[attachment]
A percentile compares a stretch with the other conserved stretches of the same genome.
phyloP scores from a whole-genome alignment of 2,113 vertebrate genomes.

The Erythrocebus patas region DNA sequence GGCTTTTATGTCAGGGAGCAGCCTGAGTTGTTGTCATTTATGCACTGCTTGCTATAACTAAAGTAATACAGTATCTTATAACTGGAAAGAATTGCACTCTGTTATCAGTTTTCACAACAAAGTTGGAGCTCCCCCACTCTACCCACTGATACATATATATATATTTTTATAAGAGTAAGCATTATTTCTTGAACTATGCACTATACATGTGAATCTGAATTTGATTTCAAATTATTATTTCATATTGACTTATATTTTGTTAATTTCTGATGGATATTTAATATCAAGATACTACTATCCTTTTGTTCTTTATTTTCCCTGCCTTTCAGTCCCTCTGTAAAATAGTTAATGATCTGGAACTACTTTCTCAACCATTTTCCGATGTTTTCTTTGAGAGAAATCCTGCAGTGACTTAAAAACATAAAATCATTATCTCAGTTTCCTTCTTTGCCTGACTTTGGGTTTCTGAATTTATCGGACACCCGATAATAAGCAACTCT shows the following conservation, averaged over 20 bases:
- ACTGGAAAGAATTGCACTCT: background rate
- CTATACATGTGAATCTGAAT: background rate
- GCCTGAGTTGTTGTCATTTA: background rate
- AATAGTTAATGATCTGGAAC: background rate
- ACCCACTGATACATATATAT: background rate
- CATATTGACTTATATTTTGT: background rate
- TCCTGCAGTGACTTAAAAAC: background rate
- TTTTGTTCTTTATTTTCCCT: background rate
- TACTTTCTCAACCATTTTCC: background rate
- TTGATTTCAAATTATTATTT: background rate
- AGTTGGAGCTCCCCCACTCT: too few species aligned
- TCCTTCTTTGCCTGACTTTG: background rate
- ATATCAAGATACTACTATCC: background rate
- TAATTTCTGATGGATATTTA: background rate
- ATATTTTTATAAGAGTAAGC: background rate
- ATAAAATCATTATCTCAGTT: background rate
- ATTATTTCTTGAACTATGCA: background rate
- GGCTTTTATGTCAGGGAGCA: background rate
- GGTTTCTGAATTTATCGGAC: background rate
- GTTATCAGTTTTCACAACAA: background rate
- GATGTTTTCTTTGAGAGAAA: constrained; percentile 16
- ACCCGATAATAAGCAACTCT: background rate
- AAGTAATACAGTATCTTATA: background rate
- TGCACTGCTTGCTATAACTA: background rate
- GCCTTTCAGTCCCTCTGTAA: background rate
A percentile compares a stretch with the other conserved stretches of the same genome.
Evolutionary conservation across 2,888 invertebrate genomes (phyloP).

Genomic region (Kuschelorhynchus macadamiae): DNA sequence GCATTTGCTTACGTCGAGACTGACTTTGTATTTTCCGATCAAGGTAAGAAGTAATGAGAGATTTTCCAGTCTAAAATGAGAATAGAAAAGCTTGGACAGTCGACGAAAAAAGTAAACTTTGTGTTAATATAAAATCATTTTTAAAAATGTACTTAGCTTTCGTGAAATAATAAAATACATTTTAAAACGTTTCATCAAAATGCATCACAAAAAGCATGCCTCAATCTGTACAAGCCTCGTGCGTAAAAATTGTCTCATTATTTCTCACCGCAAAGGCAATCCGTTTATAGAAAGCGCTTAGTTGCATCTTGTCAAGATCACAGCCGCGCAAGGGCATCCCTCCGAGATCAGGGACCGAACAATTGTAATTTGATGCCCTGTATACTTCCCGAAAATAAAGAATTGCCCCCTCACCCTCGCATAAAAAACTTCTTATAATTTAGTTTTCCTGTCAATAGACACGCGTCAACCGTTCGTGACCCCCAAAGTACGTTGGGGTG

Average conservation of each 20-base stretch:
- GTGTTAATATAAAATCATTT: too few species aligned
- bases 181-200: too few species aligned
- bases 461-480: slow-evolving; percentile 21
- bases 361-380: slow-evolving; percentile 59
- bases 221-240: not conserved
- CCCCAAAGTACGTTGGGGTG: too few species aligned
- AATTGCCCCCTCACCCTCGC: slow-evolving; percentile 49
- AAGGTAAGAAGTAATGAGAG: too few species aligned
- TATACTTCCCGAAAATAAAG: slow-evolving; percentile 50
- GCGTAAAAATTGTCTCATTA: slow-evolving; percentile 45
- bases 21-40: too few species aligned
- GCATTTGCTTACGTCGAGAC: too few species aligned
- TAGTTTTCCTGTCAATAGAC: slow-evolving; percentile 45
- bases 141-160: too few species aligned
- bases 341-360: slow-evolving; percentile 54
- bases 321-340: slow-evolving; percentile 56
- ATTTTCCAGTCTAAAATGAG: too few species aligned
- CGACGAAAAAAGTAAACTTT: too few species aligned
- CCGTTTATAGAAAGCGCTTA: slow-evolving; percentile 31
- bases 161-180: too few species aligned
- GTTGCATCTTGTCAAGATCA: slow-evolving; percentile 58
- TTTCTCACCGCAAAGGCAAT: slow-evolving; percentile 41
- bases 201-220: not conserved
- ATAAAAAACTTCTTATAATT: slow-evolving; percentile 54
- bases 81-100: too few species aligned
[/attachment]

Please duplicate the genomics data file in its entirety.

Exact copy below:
A percentile compares a stretch with the other conserved stretches of the same genome.
phyloP scores from a whole-genome alignment of 2,113 vertebrate genomes.

The Erythrocebus patas region DNA sequence GGCTTTTATGTCAGGGAGCAGCCTGAGTTGTTGTCATTTATGCACTGCTTGCTATAACTAAAGTAATACAGTATCTTATAACTGGAAAGAATTGCACTCTGTTATCAGTTTTCACAACAAAGTTGGAGCTCCCCCACTCTACCCACTGATACATATATATATATTTTTATAAGAGTAAGCATTATTTCTTGAACTATGCACTATACATGTGAATCTGAATTTGATTTCAAATTATTATTTCATATTGACTTATATTTTGTTAATTTCTGATGGATATTTAATATCAAGATACTACTATCCTTTTGTTCTTTATTTTCCCTGCCTTTCAGTCCCTCTGTAAAATAGTTAATGATCTGGAACTACTTTCTCAACCATTTTCCGATGTTTTCTTTGAGAGAAATCCTGCAGTGACTTAAAAACATAAAATCATTATCTCAGTTTCCTTCTTTGCCTGACTTTGGGTTTCTGAATTTATCGGACACCCGATAATAAGCAACTCT shows the following conservation, averaged over 20 bases:
- ACTGGAAAGAATTGCACTCT: background rate
- CTATACATGTGAATCTGAAT: background rate
- GCCTGAGTTGTTGTCATTTA: background rate
- AATAGTTAATGATCTGGAAC: background rate
- ACCCACTGATACATATATAT: background rate
- CATATTGACTTATATTTTGT: background rate
- TCCTGCAGTGACTTAAAAAC: background rate
- TTTTGTTCTTTATTTTCCCT: background rate
- TACTTTCTCAACCATTTTCC: background rate
- TTGATTTCAAATTATTATTT: background rate
- AGTTGGAGCTCCCCCACTCT: too few species aligned
- TCCTTCTTTGCCTGACTTTG: background rate
- ATATCAAGATACTACTATCC: background rate
- TAATTTCTGATGGATATTTA: background rate
- ATATTTTTATAAGAGTAAGC: background rate
- ATAAAATCATTATCTCAGTT: background rate
- ATTATTTCTTGAACTATGCA: background rate
- GGCTTTTATGTCAGGGAGCA: background rate
- GGTTTCTGAATTTATCGGAC: background rate
- GTTATCAGTTTTCACAACAA: background rate
- GATGTTTTCTTTGAGAGAAA: constrained; percentile 16
- ACCCGATAATAAGCAACTCT: background rate
- AAGTAATACAGTATCTTATA: background rate
- TGCACTGCTTGCTATAACTA: background rate
- GCCTTTCAGTCCCTCTGTAA: background rate
A percentile compares a stretch with the other conserved stretches of the same genome.
Evolutionary conservation across 2,888 invertebrate genomes (phyloP).

Genomic region (Kuschelorhynchus macadamiae): DNA sequence GCATTTGCTTACGTCGAGACTGACTTTGTATTTTCCGATCAAGGTAAGAAGTAATGAGAGATTTTCCAGTCTAAAATGAGAATAGAAAAGCTTGGACAGTCGACGAAAAAAGTAAACTTTGTGTTAATATAAAATCATTTTTAAAAATGTACTTAGCTTTCGTGAAATAATAAAATACATTTTAAAACGTTTCATCAAAATGCATCACAAAAAGCATGCCTCAATCTGTACAAGCCTCGTGCGTAAAAATTGTCTCATTATTTCTCACCGCAAAGGCAATCCGTTTATAGAAAGCGCTTAGTTGCATCTTGTCAAGATCACAGCCGCGCAAGGGCATCCCTCCGAGATCAGGGACCGAACAATTGTAATTTGATGCCCTGTATACTTCCCGAAAATAAAGAATTGCCCCCTCACCCTCGCATAAAAAACTTCTTATAATTTAGTTTTCCTGTCAATAGACACGCGTCAACCGTTCGTGACCCCCAAAGTACGTTGGGGTG

Average conservation of each 20-base stretch:
- GTGTTAATATAAAATCATTT: too few species aligned
- bases 181-200: too few species aligned
- bases 461-480: slow-evolving; percentile 21
- bases 361-380: slow-evolving; percentile 59
- bases 221-240: not conserved
- CCCCAAAGTACGTTGGGGTG: too few species aligned
- AATTGCCCCCTCACCCTCGC: slow-evolving; percentile 49
- AAGGTAAGAAGTAATGAGAG: too few species aligned
- TATACTTCCCGAAAATAAAG: slow-evolving; percentile 50
- GCGTAAAAATTGTCTCATTA: slow-evolving; percentile 45
- bases 21-40: too few species aligned
- GCATTTGCTTACGTCGAGAC: too few species aligned
- TAGTTTTCCTGTCAATAGAC: slow-evolving; percentile 45
- bases 141-160: too few species aligned
- bases 341-360: slow-evolving; percentile 54
- bases 321-340: slow-evolving; percentile 56
- ATTTTCCAGTCTAAAATGAG: too few species aligned
- CGACGAAAAAAGTAAACTTT: too few species aligned
- CCGTTTATAGAAAGCGCTTA: slow-evolving; percentile 31
- bases 161-180: too few species aligned
- GTTGCATCTTGTCAAGATCA: slow-evolving; percentile 58
- TTTCTCACCGCAAAGGCAAT: slow-evolving; percentile 41
- bases 201-220: not conserved
- ATAAAAAACTTCTTATAATT: slow-evolving; percentile 54
- bases 81-100: too few species aligned